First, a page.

• Veteran journalist R K Misra says he is now fairly bonded with his drinks and brands preferences and would not switch loyalty unless he comes across a ‘deadly damsel’ who can sweep him off his feet. Until 50, drink preferences kept on changing but past fifties these have centred around whisky, vodka and beers on Sundays but only in summers. 
Being a resident of Gujarat, a dry state, Misra narrates how difficult is it to fulfil one’s craving for drinks there. However, he has an advice for new drinkers. “Learn to enjoy your drink like love, which steadily engulfs you taking over your being. And, please do not drink to get piss sodden drunk. The effervescence of the mind should soothe the frame and put you in a contented, restful mode”.
  • The proposed implementation of the Supreme Court (SC) order banning highway liquor vends from April 1 is set to create havoc for liquor business in the cities which are criss-crossed by highways, particularly national highways. Prominent among the cities, poised to face the SC order brunt, are Chandigarh and Gurgaon. 
In Chandigarh, apart from the one national highway that passes through the city, all major roads are state highways. And each liquor shop — whether in a five-star hotel, a restaurant or a vend — located on these highways is facing closure from April 1. The reason is that all these establishments fall within the 500 metre distance from state or national highways, which is the distance to be made free of liquor sale activities.
  • Proful Lall, VP – Corporate Affairs, Renew Power would go for Johnnie Walker Black Label, as Scotch has been his long-time favourite drink. Starting with black Rum – Old Monk with Coke he switched to Scotch. He is pretty much open to other spirits. He says, - ‘If he likes it, then he sees no reason to why he wouldn’t make a switch’ & he always keeps his options open.
  • Radico Khaitan has reported a decline of 18.82 per cent in its standalone net profit at Rs 19.70 crore for the third quarter of fiscal 2017, hit by demonetization, according to the company’s Q3 FY2017 results released on February 10. In the Q3 of previous fiscal 2016, Radico had posted a net profit of Rs 24.27 crore. The company’s gross sales in Q3 FY2017 stood at Rs 1,239.68 crore, up 8.09 per cent from Rs 1,146.89 crore recorded for Q3 a year earlier.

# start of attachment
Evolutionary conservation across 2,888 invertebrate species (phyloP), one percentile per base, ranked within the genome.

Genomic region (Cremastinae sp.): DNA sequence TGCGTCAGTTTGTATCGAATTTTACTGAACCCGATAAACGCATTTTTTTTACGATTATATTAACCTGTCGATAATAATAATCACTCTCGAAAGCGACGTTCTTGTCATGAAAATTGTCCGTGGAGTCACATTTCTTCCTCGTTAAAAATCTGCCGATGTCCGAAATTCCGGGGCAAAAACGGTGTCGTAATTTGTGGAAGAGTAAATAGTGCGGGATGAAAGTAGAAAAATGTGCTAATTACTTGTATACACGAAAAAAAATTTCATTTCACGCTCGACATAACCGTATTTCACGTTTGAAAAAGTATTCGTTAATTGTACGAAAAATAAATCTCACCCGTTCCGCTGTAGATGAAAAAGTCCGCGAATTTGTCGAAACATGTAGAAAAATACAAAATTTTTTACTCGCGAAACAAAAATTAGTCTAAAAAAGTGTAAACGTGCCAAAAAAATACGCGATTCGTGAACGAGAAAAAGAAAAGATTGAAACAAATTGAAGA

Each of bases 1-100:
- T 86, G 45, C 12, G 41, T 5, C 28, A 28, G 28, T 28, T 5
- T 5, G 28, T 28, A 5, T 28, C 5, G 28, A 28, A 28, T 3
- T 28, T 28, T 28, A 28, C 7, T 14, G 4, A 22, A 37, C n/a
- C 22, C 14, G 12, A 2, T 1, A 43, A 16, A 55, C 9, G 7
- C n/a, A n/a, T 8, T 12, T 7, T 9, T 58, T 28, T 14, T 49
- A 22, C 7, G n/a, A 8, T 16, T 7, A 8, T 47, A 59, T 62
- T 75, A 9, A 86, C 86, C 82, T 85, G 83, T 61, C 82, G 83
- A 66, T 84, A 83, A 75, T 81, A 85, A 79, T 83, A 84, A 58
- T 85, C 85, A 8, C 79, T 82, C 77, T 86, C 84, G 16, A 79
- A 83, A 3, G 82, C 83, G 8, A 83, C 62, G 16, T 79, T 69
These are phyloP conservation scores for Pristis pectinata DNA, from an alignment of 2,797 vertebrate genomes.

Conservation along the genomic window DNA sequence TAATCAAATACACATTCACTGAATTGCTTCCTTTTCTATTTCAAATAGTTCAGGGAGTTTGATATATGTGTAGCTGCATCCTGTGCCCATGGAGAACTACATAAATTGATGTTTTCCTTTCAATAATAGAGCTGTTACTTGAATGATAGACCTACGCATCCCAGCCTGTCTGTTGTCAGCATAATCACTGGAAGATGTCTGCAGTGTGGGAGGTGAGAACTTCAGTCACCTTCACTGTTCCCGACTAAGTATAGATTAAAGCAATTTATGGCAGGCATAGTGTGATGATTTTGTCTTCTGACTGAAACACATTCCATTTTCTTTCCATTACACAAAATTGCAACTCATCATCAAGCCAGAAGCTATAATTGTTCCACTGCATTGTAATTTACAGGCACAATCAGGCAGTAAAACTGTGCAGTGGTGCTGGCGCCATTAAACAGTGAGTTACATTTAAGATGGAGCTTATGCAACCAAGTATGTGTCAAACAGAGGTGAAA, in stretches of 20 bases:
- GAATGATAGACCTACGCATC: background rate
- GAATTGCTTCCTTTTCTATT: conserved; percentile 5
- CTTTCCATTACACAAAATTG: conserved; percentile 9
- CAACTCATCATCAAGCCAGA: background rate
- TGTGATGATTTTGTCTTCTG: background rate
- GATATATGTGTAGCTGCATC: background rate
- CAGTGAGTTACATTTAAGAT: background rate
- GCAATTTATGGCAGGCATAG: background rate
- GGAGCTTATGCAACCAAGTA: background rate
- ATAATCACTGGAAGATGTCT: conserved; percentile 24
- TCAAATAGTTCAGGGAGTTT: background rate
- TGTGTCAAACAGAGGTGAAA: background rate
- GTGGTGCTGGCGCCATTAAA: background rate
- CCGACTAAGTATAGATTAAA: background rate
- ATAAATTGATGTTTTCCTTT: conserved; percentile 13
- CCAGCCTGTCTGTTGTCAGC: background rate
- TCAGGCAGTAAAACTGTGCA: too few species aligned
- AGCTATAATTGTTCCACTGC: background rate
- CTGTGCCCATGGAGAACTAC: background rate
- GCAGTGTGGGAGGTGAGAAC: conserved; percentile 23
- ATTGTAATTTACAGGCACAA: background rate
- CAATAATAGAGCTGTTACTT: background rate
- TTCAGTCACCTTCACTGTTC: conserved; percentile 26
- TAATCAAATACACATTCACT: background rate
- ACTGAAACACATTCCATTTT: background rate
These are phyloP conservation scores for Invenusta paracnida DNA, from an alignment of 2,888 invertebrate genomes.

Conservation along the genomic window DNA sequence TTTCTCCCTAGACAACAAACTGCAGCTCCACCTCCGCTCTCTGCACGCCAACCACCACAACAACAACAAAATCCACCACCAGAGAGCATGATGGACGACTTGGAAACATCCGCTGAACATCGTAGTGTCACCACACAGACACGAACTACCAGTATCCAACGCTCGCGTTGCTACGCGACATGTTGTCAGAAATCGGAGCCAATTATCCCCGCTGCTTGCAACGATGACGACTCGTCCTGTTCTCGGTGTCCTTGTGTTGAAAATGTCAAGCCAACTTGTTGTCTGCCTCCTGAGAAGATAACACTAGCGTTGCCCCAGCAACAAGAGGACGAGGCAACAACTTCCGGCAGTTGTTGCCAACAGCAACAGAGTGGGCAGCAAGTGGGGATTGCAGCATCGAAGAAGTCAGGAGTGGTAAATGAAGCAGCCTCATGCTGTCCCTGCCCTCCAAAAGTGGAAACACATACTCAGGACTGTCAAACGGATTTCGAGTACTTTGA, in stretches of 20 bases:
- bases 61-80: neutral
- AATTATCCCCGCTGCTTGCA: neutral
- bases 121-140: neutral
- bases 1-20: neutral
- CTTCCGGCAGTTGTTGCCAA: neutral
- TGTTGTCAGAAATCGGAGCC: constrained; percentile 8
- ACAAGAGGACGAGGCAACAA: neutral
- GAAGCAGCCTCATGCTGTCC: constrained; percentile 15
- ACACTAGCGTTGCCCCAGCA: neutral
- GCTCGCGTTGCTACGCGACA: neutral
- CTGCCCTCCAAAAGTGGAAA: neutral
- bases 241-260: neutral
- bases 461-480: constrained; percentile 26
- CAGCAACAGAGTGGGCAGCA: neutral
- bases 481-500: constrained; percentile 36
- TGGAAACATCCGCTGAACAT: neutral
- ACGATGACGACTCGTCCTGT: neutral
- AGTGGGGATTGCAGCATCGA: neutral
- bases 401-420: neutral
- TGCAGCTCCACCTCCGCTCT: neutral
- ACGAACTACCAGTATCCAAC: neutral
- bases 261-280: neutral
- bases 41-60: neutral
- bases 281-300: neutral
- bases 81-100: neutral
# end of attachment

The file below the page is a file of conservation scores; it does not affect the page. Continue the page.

Dr. Lalit Khaitan, Chairman & Managing Director, said, “Q3 FY2017 performance was a testament to the inherent strength of our business model and brand portfolio. While demonetization had a temporary impact on our volumes and sales growth, we were able to quickly adjust to the challenging environment.
  • Naaz Suraiya, Brand Head – Kaama Impex Pvt Ltd forayed into the world of spirits only while “passing time and chilling with friends”. She somehow strangely developed the taste for not so a woman drink, Old Monk rum, and red wine as well. She tries other drinks at times, it may be cocktails or something else. She doesn’t plan to shift anywhere soon to other spirits.
  • Shobita Kadan, Director Marketing & Strategy – Impresario says - “Most people don’t realize that drinking is not just a social activity, but also a matter of personal taste. So if you loved pizza in college, but can’t think beyond sushi now – that just means you’ve evolved with time. 
In much the same way, I grew from being a beer-head to a total whisky lover, and have not looked back since!” If one doesn’t experiment, one would never find a new favourite or rediscover a familiar drink.
  • The whisky market in India is no more only for the old and the aged. The whisky consumer profile does not just consist of ages 45 and above anymore. The millennials are more than willing to give it a shot.

People from a certain age group are spending more on alcohol consumption which has now turned India into one of the most attractive markets for all alco-bev companies in the world. India is currently the largest consumer of whisky in the world and the third largest consumer of scotch. Alcohol companies are not leaving any stone unturned to ensure that they don’t slack in reaching the prospective consumer.
  • People who have been drinking wine for a few years becoming more discerning and confident in their choices.  This audience is moving away from purely fruit-driven and off-dry wines to the wines that show more complexity and that are dry.

This audience is not only limited to tier I cities anymore. Tier II cities are also showing a lot of interest in wine. For example, cities like Nagpur have thriving wine clubs. Women have an equal role in driving consumption of wine in India in both tier I and tier II cities. Indian wines no doubt is gaining incredible momentum. Giant leaps in quality, increasing availability of Indian brands and rising consumer awareness have led to a dramatic increase in the Indian wine sales pan-India. Imported wine sales are also on the rise but not at the pace of Indian wines at the moment. #wines #instagram #liquor #liquorgram #spiritzmagazine #india #magazine #whatsbrewing #igers #likeforlike

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